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The Daily Wildcat

The Daily Wildcat


    Club organizes ‘high school’ dance

    In an effort to promote bonding between clubs on campus, India Club is hosting a formal “”high school-style”” dance for all UA students.

    The formal dance, called “”A Vision in Red,”” includes dinner, dancing and professional photography. The dance starts at 8 p.m. in the grand ballroom of the Student Union Memorial Center.

    “”I’ve gone through three years of being at the U of A but I’ve never really known a lot of the clubs,”” event coordinator and molecular and cellular biology junior, Kinjal Patel said. “”So when I actually just looked for our club on the recognition list I was surprised (to see) all these clubs, and I was like, ‘You know what, we should really get together and do something.'””

    Over 175 people are expected to attend the dance, Kinjal Patel said.

    “”It’s fun for everyone to actually be like, ‘Hey, we’re from different clubs, I don’t know who you are but I’ve seen you in my classes,'”” she said.

    A few fraternities and sororities have bought groups of tickets, but most tickets have been bought by individuals who are looking for an event that allows them to relax and have fun, Patel said.

    “”A lot of people are like, ‘There’s no formals, no time to dress up (in college),'”” economics senior and treasurer of the India Club Swati Patel said.

    This dance gives students a chance to not feel so grown-up, Kinjal Patel said.

    “”It’s like high school back in college,”” she added.

    Kinjal Patel said men don’t have to wear suits, but the club’s president and pre-pharmacy junior, Gaurav Shinde, said he is going to wear one anyway.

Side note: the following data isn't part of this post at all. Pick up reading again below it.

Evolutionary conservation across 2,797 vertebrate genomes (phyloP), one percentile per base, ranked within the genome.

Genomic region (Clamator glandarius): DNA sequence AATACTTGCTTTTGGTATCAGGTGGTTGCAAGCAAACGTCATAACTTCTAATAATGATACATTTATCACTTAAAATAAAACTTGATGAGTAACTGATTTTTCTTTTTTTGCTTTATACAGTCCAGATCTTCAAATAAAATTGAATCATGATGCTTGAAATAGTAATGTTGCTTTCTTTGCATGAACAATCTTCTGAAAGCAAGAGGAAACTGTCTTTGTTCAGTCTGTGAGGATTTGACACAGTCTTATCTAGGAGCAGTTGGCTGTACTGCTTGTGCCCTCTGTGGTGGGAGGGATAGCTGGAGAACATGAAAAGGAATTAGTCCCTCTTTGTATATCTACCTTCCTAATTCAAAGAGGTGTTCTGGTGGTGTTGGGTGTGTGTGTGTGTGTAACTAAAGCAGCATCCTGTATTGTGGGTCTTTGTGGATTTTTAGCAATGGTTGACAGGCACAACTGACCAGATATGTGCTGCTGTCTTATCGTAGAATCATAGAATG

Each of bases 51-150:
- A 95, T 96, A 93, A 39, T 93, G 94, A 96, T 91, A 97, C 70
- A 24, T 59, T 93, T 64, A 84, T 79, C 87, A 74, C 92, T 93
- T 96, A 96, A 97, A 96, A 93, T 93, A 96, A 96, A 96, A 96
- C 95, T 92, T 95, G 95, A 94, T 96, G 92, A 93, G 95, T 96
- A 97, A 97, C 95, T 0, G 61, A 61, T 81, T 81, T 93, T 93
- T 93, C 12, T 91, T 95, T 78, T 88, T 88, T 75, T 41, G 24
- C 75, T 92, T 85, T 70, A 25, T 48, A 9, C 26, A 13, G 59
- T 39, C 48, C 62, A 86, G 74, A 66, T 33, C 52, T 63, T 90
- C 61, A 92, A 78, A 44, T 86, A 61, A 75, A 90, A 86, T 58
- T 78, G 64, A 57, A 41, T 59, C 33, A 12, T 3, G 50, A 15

Attendees may want to dress to impress because someone will win best-dressed male and female awards, as well as being eligible for the best dancer awards, Kinjal Patel said.

    Every club at the dance will have a chance to speak to attendees and encourage people to join their organization.

    “”If we get enough show from another club, definitely we’re going to tell them to introduce their club and what they do,”” Shinde said.

    The idea behind the dance is to meet new people, Shinde said.

    “”I’ve met a lot of new people just selling tickets,”” Swati Patel said.

    The India Club, like the dance, isn’t just for people of Indian descent, Kinjal Patel said.

    “”We definitely encourage everyone (to join),”” she said.

    The club has about 165 members who meet monthly for social events like Garba, an Indian dance festival, and volleyball games to promote unity within the club, Kinjal Patel said.

    Students who want to attend the “”A Vision in Red”” formal dance can buy tickets on the UA Mall today from 11 a.m. to 2 p.m.

    The $10 cost covers dinner, dancing and a photo, Patel said.

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